Mud was one of the many tortures suffered by soldiers on the front during the First World War. Max Deauville (pen name of Doctor Maurice Duwez) made it famous by giving one of his war-novels the
title “The Mud of Flanders”. Many others described it as hell on earth.
“Try to represent yourself with mud up to the waist. Some boys even sink into it, and only with the greatest efforts do we manage to get them out of it. Up to 6 km from the Yser canal, that’s still all right, the recaptured territories are organised and you can find roads made of stone or logs, or at least duckboard paths. But after that! Wading through the tree remaining kilometers is a nightmare”. 327E R.I., c.p. 1st army.
“Here comes the mud, the true one, the one and only muck! Everywhere it comes up to our knees. War is not the soldier’s only foe. All those stories about mud, constant worry in those trenches dug into the silt of the plateaus, in a maze of narrow passages. Our only solace is the thought that not one single Hun would see Berlin again if they ever took the chance to attack by that side. Orders came to send runners through the trenches to install communication lines. We answered with a flat refusal: our runners cannot swim”. Lieutenant Etévé, 417 IR
Mud was found not only on the most western sector of the front: it was part of the daily life of the trenches from Picardy up to Champagne. Environmental historian Martin R. Mulford compares the mudflows from the front to the phenomenon of liquefaction that sometimes occurs with unstable sandy soil during earthquakes. “Liquefaction is the process by which seemingly solid earth turns to a kind of a liquid when an earthquake shakes an area of soil of a particular structure.” This was seen in the Loma Prieta earthquake in 1989.
With the disruption by shelling of the land deprived of any vegetal absorbing water, and quantities of rain, the conditions of the soil mirrored this process and this created a truly dangerous ground. Martin R. Mulford reckons, using the findings of weather studies of the latter Twentieth Century as a base, that the acceleration of vast quantities of dust, smoke and chemical particles into the air, thereby augmenting the number of particulate nuclei around which water could condense, increased the rainfall in the area during the war years…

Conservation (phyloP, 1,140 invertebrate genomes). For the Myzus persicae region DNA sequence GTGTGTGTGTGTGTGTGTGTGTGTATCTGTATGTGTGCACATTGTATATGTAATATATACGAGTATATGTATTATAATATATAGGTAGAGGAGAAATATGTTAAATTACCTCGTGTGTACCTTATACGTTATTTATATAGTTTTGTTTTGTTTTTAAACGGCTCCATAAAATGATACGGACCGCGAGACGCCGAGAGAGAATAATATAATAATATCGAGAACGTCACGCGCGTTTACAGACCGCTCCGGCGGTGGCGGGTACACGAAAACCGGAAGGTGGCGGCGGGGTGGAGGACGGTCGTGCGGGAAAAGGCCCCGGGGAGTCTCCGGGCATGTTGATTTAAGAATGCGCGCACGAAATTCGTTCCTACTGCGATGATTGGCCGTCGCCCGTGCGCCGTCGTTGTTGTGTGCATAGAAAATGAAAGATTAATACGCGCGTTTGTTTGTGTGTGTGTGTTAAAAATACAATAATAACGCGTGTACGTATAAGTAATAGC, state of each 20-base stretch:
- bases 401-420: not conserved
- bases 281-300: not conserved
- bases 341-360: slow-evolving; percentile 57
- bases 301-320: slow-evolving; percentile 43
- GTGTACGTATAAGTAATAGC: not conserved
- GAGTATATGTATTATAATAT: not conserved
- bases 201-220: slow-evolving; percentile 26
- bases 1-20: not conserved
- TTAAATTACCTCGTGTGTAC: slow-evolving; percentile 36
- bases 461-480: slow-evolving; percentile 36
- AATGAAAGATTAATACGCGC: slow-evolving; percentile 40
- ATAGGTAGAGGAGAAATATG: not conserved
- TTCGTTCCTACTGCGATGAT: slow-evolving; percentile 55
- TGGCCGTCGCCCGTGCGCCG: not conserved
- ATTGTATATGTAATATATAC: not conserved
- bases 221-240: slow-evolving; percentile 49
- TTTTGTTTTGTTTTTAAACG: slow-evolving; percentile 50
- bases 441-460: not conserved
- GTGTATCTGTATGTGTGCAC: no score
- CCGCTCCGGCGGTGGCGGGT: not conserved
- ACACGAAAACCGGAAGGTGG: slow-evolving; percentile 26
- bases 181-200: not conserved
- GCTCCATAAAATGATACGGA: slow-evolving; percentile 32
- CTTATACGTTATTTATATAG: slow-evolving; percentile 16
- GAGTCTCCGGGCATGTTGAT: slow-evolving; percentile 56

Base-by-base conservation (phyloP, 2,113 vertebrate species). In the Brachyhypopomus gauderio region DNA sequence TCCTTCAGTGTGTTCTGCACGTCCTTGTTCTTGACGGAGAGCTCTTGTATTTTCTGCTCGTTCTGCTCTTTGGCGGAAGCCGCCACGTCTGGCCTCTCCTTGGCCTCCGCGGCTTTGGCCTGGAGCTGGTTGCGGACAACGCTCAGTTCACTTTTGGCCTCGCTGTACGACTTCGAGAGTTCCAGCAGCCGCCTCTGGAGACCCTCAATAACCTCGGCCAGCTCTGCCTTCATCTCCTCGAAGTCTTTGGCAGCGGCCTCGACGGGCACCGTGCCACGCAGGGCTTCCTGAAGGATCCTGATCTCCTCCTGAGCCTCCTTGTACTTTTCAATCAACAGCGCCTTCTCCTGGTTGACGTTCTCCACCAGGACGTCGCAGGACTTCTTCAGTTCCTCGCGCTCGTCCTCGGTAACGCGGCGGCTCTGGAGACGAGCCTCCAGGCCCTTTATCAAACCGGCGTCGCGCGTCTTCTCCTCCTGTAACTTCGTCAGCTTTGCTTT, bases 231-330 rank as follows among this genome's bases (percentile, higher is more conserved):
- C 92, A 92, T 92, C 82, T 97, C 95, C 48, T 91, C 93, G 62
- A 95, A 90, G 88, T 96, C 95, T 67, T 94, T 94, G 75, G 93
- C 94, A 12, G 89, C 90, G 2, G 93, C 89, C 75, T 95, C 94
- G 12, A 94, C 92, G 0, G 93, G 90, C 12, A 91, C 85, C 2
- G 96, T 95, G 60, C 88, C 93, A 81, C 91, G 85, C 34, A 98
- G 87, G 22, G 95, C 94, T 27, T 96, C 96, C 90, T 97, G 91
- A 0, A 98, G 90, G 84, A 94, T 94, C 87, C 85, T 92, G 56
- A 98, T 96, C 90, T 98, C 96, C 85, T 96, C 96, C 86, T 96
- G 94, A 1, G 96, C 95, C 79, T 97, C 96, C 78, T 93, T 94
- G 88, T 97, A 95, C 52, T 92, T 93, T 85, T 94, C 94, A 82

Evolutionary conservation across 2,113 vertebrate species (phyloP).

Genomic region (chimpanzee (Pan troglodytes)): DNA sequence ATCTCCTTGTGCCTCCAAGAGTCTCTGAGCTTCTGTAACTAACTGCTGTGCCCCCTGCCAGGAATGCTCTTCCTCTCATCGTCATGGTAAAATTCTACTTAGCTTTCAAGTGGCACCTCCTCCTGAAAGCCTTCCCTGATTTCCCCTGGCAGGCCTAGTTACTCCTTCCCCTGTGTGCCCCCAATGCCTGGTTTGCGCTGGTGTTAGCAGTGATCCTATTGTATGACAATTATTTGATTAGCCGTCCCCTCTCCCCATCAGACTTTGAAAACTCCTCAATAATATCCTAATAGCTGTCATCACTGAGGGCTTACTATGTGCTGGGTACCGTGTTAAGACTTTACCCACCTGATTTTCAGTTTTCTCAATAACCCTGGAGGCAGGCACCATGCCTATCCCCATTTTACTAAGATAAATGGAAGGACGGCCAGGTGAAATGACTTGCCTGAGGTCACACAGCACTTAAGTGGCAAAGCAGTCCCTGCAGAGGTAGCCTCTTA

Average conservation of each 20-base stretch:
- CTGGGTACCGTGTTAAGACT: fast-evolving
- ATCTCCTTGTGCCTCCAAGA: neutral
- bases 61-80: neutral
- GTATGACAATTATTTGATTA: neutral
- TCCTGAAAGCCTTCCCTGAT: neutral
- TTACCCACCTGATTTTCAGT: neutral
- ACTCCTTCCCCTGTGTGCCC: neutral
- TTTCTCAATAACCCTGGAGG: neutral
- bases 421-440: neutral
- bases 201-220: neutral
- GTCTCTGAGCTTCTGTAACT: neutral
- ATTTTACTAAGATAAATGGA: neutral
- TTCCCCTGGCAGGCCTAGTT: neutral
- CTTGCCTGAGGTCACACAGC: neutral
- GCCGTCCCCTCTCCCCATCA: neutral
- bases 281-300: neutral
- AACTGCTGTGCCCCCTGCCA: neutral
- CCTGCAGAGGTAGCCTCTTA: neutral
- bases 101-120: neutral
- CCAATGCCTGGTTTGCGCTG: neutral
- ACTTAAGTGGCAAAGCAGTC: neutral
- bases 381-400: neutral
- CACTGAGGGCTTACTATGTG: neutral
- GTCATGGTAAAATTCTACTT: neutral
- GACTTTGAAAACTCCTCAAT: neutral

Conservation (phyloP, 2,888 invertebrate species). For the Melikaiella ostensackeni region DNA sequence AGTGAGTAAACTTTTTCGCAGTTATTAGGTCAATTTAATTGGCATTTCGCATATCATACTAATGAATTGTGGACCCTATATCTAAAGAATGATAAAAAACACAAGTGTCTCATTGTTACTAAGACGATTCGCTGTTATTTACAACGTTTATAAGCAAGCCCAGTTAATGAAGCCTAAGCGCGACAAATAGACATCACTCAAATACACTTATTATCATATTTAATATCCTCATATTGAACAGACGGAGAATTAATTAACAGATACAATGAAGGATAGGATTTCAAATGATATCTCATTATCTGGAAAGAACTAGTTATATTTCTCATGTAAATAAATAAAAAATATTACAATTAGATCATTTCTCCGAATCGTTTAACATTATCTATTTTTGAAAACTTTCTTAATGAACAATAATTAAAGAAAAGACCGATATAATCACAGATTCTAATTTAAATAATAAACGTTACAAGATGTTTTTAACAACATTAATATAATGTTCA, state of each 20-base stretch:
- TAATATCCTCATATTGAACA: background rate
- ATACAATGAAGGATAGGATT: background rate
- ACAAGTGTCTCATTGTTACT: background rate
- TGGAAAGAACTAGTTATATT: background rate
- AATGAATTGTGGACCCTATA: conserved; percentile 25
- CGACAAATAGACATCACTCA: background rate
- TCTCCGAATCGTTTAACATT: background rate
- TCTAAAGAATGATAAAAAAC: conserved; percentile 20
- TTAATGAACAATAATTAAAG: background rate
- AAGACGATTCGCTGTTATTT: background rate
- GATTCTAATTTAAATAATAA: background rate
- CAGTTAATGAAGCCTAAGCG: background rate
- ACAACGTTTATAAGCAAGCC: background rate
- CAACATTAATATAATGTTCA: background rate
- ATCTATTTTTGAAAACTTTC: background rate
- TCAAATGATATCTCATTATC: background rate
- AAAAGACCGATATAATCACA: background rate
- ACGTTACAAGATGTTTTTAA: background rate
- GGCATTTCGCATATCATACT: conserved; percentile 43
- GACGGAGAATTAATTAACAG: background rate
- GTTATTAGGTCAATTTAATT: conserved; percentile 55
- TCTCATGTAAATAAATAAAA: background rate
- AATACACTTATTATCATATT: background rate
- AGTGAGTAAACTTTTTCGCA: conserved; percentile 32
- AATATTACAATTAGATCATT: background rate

French bio-geographer Jean-Paul Amat remains more cautious when trying to explain these phenomenon’s: “Evidence shows that erosion of the soils happened because of the war. As for the rest, the direct impacts of war are more meteorological than purely climatic: we couldn’t observe a climate change due to the First World War, but undoubtedly, there were side-effects on the type of weathers. War climate archives make possible an interesting approach of the climate’s accidents: it has become an important stake, as we’re collecting large amounts of data in order to understand the current changes.”
Blaise Cendrars mentions those rainfalls in “L’Horizon”, newspaper of the trenches from July 1918: “This simple word - rain - that means nothing to a civilian with a roof above his head contains in itself all the horror of the battlefields for a soldier.”
Captain Paul Flamant of the 33d Infantry Regiment also relates the effects of those constant showers: “We live here in a dreadful mud. Torrential rains keep pouring down and when by chance the sun suddenly shines, swarms of filthy flies buzz over the wet mass-grave where our shelters and trenches were dug. The clay of these passages is full of mummified corpses, French and German, hard to differentiate from the dull colours of things, amongst the broken weapons and wrecks scattered across the ground, since the heavy fights from 1916. Here and there, a twisted hand surfaces from the earth; a boot still on a shin shows up in the crumbling earth. Our men use it to hand up their flasks with detachment, or rather with philosophy.”